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Editorial: Raise lawsuit caps

With the provincial government finally relaxing the rules around asset limits for welfare recipients, it’s a good time to take a look at the restrictions on the amounts people can keep from court awards.

As Law Times reported online last week, some personal injury lawyers are calling for reforms to rules that allow those receiving Ontario Works benefits to keep just $25,000 of their cash entitlements from a successful lawsuit. Similar restrictions under the Ontario Disability Support program impose a limit of $100,000. If people want to continue to receive benefits should they receive an award higher than the cap, they must return the excess to provincial coffers.

The welfare limit has been in place and remained the same since 1990 while the ODSP cap dates back to 1998.

It’s easy to see the logic in having a cap. From the perspective of many members of the public, why should they continue to support people who suddenly find themselves with rich cash awards that likely exceed the amount most taxpayers will ever have in their own bank accounts? If someone has that much money in the bank, they can live comfortably off that for some time, according to that logic.

But on the flipside, successful litigants are people who have had a wrong committed against them. Whether the wrong was due to a medical error or a car accident, why should they lose the right to fair compensation simply because they receive public support, particularly when they may have ongoing medical needs? From that perspective, the limits to some extent are just one more way of keeping people poor.

It’s difficult to reconcile the two perspectives but it’s clear a reasonable way to respond to the issue is to index the caps to inflation. For years, the government has ignored inflationary pressures when it comes to welfare payments and asset limits but has finally started to act at least when it comes to the latter issue. It has provided some small boosts to monthly payments while allowing recipients to keep more of their earnings from working and, as of September, will increase the Ontario Works asset limit to $2,500 from $606 for a single person. Given the changes on those fronts, it’s only reasonable for the government to do the same, according to the inflation rate, when it comes to the caps on lawsuit awards.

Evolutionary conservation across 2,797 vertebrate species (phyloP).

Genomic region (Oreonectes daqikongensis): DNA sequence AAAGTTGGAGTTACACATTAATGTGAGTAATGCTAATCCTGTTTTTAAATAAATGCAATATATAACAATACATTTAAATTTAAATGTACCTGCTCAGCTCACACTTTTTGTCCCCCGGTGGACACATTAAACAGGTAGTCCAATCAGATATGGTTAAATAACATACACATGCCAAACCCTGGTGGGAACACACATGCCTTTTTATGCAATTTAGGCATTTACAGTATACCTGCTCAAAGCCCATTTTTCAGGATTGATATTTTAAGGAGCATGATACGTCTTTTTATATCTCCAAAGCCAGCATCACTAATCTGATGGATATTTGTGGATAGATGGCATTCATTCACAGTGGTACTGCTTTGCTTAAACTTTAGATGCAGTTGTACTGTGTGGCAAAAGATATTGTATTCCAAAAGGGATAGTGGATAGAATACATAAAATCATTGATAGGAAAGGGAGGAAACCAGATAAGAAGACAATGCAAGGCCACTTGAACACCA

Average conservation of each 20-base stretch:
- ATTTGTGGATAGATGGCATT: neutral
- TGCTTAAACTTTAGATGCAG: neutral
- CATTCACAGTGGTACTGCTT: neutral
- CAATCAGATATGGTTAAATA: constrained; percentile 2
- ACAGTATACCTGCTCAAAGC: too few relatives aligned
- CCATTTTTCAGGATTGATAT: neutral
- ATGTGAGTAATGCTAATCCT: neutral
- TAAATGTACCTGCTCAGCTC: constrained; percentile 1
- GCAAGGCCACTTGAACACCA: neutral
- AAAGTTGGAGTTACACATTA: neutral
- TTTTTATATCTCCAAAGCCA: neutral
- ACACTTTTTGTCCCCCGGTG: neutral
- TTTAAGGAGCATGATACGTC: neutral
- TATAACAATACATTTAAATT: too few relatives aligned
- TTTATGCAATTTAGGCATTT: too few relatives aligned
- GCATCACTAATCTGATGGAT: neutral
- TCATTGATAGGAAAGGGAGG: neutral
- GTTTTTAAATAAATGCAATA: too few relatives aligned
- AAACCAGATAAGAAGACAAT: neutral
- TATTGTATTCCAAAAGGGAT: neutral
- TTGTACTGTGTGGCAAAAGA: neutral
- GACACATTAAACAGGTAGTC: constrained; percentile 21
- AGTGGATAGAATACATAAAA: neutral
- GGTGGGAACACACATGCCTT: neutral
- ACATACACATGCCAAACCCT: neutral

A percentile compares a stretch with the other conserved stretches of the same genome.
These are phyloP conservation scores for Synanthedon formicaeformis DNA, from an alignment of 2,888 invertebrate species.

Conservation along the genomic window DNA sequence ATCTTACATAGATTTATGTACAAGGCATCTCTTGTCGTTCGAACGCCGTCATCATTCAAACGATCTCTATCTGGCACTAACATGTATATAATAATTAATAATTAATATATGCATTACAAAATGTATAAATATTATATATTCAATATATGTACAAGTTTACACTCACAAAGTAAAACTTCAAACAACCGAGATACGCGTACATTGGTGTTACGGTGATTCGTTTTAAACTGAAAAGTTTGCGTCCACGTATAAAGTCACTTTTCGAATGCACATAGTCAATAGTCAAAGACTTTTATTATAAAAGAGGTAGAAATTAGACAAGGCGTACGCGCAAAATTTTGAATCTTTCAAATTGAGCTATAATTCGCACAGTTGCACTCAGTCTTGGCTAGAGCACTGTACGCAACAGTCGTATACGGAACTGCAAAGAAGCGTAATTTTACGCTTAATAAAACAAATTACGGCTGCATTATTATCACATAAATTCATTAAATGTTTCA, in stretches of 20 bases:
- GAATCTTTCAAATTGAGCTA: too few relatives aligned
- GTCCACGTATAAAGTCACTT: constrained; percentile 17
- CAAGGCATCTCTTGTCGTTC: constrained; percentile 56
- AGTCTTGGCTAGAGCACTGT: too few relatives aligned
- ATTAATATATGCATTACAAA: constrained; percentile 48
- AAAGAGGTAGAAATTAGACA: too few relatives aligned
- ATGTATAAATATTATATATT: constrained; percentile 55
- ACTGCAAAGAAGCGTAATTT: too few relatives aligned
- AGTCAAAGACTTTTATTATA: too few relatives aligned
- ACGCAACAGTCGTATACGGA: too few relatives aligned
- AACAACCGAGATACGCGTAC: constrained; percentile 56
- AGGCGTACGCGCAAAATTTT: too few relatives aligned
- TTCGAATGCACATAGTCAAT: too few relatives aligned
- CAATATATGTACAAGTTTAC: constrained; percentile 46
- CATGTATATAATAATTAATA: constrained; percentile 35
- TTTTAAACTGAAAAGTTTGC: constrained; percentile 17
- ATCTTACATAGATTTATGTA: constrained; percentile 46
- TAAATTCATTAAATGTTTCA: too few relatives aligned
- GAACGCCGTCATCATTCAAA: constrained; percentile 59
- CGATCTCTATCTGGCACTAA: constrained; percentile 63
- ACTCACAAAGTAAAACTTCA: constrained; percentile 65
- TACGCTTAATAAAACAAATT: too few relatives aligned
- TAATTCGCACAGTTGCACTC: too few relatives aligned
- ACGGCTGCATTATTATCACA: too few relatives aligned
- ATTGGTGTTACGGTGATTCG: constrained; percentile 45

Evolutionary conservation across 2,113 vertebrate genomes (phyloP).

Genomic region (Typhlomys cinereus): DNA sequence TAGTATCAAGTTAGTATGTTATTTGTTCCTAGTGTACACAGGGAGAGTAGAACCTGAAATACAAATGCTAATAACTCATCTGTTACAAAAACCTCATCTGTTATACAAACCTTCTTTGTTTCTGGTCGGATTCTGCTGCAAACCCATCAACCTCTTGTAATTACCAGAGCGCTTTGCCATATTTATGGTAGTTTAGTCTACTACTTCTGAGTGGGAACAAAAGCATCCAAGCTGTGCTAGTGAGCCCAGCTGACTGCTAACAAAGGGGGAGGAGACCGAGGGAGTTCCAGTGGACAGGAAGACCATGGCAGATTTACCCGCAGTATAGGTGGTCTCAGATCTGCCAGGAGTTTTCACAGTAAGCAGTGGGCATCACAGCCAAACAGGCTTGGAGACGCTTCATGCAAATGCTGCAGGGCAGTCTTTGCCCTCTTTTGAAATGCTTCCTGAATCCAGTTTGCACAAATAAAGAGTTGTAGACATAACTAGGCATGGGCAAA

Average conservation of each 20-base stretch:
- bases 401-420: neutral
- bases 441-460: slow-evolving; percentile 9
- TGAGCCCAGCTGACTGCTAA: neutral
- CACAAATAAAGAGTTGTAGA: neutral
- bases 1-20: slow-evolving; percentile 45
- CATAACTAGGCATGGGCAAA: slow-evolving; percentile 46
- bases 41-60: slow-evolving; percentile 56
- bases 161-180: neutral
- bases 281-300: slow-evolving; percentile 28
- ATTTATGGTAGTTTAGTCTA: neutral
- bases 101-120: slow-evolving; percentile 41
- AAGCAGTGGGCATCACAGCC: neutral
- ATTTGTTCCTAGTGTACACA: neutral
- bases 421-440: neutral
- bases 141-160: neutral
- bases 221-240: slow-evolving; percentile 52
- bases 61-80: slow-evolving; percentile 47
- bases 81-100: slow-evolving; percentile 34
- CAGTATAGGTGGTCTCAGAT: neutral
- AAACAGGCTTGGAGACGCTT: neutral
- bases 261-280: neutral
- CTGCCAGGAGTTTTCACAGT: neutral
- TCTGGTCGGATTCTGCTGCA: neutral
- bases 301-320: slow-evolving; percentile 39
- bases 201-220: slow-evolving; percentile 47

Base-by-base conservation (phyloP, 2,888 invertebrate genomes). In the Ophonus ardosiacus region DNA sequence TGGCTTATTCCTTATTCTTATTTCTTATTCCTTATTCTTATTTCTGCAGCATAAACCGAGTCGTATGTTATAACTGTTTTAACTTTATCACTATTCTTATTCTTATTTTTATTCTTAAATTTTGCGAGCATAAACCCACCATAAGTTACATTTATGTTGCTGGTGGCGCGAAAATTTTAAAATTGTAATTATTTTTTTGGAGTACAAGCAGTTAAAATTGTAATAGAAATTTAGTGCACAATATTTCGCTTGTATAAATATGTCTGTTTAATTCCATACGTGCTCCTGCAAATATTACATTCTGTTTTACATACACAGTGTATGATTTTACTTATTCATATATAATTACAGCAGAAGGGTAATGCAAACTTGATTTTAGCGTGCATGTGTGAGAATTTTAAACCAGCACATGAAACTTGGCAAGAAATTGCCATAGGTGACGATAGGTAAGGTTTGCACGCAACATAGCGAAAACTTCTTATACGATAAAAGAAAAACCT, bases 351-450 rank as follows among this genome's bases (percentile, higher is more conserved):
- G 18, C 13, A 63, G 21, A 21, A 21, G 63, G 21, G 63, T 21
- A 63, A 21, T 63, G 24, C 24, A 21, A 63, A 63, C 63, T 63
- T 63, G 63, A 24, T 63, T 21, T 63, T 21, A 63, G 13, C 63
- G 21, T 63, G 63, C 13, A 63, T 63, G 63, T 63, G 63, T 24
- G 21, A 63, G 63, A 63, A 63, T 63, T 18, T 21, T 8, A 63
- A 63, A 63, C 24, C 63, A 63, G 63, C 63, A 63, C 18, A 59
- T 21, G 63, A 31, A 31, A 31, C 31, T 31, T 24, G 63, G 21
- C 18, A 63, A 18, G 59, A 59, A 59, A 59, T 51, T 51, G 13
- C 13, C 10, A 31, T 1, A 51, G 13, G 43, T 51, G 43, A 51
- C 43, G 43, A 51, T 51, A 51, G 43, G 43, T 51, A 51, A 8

For more, see "'Another kick' to wronged plaintiffs."

Glenn Kauth

  • Angela Browne
    People in receipt of ODSP often cannot work and earn as much as they need to support themselves, so by limiting and depriving them of extra monies that the rest of us can keep is wrong, as you and I can just go to work and earn more. These individuals do not have that choice.
  • Jeff G.
    Mr. Kauth confuses the issues by talking about "successful litigants" and "fair compensation". His logic presupposes that litigation winnings should be protected because claimants "deserved" that money.

    Well, those of us Canadians who work hard and save for the future also deserve the money we've earned! Should we also be entitled to receive welfare, if we have over $100k savings in the bank?

    A litigant's ongoing medical needs? I thought the taxpayers were paying for those aleady!

    Bottom line: It shouldn't matter whether a welfare recipient came into her cash through a personal injury claim, a lottery win, or a bequest from her dear Aunt Fanny. If she now has $100k+ in her bank account, she no longer needs a handout from you and me.

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